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Centennial Hills artist uses what others discard to craft her creations

Dorothy Turner, better known as “Dottie Do,” has a mission. She wants to change how the country thinks about trash and recycling.

For as long as she can remember, the Centennial Hills resident has taken what most people would throw out — empty soda cans, plastic rotisserie chicken holders and egg cartons — and transformed them into household items and crafts.

“My belief in life is anything could usually be made into something more,” she said.

She may be only one woman with a talent of giving items a second life, but she is determined to share her message whichever way she can. She has reached out to elected officials, she wrote a song about living a green lifestyle, she posted a video on YouTube, she is setting up an account on Etsy, an online crafts site, and she wants to make her way to Washington.

In 2008, Dottie Do gave President Barack Obama a place mat made out of his campaign posters, a highlight among her creations.

She has made wall hangings from plastic, including a serving tray crafted from a floor tile and a potpourri holder made from an empty water bottle.

“I try to come up with something unique and different,” she said. “When I do something, I try to make everything I do unique.”

She holds on to what many people would toss in the trash and gets creative.

“Recycling is more than just a jar or can . It’s much more, and so many people take it for granted,” she said.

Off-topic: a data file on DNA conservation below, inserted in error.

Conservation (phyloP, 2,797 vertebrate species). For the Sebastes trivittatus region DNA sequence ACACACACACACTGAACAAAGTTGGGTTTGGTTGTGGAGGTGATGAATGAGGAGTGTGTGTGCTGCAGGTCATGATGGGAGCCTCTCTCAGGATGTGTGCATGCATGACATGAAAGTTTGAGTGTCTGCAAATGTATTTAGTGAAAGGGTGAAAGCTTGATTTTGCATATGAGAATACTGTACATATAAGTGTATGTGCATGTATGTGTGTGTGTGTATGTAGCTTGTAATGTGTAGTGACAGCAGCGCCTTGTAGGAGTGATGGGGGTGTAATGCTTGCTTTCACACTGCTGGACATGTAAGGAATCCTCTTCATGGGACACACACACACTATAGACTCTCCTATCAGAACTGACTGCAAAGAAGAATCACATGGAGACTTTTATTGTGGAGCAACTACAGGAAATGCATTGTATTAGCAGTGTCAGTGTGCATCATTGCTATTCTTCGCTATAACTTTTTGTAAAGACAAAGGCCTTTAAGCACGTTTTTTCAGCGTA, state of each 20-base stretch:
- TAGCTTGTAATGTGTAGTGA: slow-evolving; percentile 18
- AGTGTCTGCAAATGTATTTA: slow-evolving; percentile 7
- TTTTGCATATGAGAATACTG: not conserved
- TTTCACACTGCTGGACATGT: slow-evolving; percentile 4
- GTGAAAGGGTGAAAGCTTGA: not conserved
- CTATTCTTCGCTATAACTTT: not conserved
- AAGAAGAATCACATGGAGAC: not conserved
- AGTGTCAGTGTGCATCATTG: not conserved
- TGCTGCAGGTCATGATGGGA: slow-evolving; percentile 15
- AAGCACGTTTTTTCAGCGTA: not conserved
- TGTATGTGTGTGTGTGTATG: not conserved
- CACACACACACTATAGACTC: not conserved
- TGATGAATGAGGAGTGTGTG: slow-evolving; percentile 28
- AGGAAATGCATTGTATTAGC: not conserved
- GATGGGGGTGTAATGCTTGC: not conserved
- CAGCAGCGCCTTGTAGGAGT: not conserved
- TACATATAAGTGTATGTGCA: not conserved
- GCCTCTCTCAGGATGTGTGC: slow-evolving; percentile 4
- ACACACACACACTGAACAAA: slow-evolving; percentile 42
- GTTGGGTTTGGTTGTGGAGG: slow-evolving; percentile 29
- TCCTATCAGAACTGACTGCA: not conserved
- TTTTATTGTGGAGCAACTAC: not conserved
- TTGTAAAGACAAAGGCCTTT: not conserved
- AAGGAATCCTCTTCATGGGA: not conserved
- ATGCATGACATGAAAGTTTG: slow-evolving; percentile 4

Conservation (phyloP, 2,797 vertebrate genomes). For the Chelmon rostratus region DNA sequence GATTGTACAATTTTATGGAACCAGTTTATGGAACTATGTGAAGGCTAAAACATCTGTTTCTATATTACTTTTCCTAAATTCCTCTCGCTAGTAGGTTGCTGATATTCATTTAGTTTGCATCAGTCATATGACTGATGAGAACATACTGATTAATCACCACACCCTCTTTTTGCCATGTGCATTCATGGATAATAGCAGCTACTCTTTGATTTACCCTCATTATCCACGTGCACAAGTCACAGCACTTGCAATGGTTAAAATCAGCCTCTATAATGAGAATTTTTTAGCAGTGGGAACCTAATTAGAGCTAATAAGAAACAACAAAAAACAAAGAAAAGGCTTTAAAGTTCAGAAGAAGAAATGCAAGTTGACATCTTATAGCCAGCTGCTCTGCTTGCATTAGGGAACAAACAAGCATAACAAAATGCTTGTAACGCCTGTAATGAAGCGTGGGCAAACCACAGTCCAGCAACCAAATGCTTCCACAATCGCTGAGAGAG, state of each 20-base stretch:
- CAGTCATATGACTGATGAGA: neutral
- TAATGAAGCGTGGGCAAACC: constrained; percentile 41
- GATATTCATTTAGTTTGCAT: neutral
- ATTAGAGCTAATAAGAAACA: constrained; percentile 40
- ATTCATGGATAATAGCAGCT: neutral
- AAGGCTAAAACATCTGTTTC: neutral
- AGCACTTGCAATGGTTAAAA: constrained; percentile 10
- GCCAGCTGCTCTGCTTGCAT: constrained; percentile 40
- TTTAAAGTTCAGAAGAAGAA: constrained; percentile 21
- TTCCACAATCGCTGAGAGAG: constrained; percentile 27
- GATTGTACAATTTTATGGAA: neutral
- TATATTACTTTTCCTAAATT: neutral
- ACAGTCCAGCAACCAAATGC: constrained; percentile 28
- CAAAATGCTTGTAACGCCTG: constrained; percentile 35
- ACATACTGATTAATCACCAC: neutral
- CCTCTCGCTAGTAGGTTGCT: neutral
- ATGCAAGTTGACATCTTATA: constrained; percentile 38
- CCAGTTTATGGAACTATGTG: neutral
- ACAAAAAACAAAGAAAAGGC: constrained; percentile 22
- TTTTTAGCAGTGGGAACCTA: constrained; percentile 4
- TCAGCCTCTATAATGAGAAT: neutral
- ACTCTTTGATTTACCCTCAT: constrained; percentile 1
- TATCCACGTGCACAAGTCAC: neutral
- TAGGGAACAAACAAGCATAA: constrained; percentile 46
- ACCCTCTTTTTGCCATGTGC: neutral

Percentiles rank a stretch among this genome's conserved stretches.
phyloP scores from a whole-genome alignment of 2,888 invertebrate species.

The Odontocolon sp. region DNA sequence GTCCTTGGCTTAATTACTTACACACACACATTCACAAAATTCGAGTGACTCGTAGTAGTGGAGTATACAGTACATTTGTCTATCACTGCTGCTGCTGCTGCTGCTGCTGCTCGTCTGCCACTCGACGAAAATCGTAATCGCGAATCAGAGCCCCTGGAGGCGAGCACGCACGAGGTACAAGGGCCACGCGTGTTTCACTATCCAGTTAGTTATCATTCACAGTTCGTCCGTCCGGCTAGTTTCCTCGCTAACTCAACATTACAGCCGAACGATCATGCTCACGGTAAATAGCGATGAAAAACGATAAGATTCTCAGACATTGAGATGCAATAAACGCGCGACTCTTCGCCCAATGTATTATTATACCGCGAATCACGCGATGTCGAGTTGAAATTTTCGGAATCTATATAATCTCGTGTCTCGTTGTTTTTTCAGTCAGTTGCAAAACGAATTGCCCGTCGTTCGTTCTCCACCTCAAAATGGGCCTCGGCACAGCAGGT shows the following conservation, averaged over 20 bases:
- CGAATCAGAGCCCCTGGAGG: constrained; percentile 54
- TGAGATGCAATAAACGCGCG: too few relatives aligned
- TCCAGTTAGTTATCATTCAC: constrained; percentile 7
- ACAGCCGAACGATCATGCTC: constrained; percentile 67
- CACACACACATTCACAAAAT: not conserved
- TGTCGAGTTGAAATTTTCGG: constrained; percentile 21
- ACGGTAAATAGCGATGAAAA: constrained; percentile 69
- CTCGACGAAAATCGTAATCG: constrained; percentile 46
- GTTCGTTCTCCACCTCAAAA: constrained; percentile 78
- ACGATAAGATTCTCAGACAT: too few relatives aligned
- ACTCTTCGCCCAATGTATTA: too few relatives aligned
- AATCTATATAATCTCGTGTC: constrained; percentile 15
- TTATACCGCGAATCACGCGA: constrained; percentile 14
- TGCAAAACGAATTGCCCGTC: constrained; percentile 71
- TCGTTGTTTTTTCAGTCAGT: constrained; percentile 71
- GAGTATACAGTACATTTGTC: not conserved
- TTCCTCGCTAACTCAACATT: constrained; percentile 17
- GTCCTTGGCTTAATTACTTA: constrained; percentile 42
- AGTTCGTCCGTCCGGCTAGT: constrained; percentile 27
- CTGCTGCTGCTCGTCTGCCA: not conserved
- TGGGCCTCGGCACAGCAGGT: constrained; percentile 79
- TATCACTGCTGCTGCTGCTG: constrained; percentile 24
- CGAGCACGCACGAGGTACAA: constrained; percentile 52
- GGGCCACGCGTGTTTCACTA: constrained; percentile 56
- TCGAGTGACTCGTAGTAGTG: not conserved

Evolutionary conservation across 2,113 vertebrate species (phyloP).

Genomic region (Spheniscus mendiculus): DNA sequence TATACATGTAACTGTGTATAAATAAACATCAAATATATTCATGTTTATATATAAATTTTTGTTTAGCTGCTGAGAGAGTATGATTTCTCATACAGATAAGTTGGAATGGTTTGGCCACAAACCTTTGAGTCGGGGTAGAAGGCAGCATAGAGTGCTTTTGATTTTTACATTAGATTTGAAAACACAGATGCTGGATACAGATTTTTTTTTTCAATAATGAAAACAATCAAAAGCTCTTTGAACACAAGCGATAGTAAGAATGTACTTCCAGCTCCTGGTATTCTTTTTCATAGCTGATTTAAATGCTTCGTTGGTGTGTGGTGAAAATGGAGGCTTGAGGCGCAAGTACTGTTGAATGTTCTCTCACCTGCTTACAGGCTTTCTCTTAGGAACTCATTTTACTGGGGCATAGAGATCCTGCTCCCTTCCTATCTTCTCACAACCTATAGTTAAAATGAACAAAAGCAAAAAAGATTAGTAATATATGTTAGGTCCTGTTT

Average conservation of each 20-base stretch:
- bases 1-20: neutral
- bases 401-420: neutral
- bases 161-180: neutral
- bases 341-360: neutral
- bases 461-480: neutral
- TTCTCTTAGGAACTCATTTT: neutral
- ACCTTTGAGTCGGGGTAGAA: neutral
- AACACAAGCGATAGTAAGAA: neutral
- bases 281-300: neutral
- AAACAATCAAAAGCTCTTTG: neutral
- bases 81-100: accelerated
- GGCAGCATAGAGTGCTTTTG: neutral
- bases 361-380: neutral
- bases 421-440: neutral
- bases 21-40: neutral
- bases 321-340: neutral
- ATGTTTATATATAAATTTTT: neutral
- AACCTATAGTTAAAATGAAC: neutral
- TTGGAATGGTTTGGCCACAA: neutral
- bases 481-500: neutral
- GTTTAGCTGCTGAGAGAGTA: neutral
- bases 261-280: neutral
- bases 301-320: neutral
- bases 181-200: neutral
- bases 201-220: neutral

She turned an egg carton into a cotton ball holder and a rotisserie chicken box into a jewelry holder. “Everything you have and toss can be used for something else,” she said.

She has tried to pass along the tradition to her four children and three grandchildren . Even if they are not crafty, she said they save their recycled items for her to use.

Talia Turner, Dottie Do’s daughter, said she may not be crafty like her mother but her creativity comes from her. Turner, who works in construction, said she got strange looks from co-workers when she showed up in a tank top that her mother decorated for her.

“My mom put flowers and glitter on my wife-beater, so there were some looks at the construction site,” she said.

“She breathes it . It’s great,” Turner said about her mother. “It’s what makes Dottie Do do.”

She said she remembers her mother teaching her to crochet, but it ended in frustration. Turner said she would like to see her mother teaching classes to pass on her creativity and her passion for recycling.

“Can I make it? Absolutely not . That’s my mom’s thing,” Turner said.

Dottie Do’s son Kari Turner said his home is decorated with crafts from his mother — tooth brush holders, soap dishes, pot holders and towels.

Dottie Do lost her Summerlin home to foreclosure and she said her crafts help keep her spirits high.

“Just because we don’t have money doesn’t mean we can’t live in a nice fashion, because there’s so many things you can create yourself,” she said. “No matter where I am, I can make it look beautiful. We try to be positive.”

She met with a district staff member of U.S. Rep. Steven Horsford in early February to discuss connecting her with the community to share her crafting talents.

Horsford spokesman Tim Hogan said the community liaison discussed how Dottie Do could teach at senior centers.

“We make sure people who have similar interests get connected,” Hogan said and suggested that Dottie Do may even help make Horsford’s district office in North Las Vegas more green.

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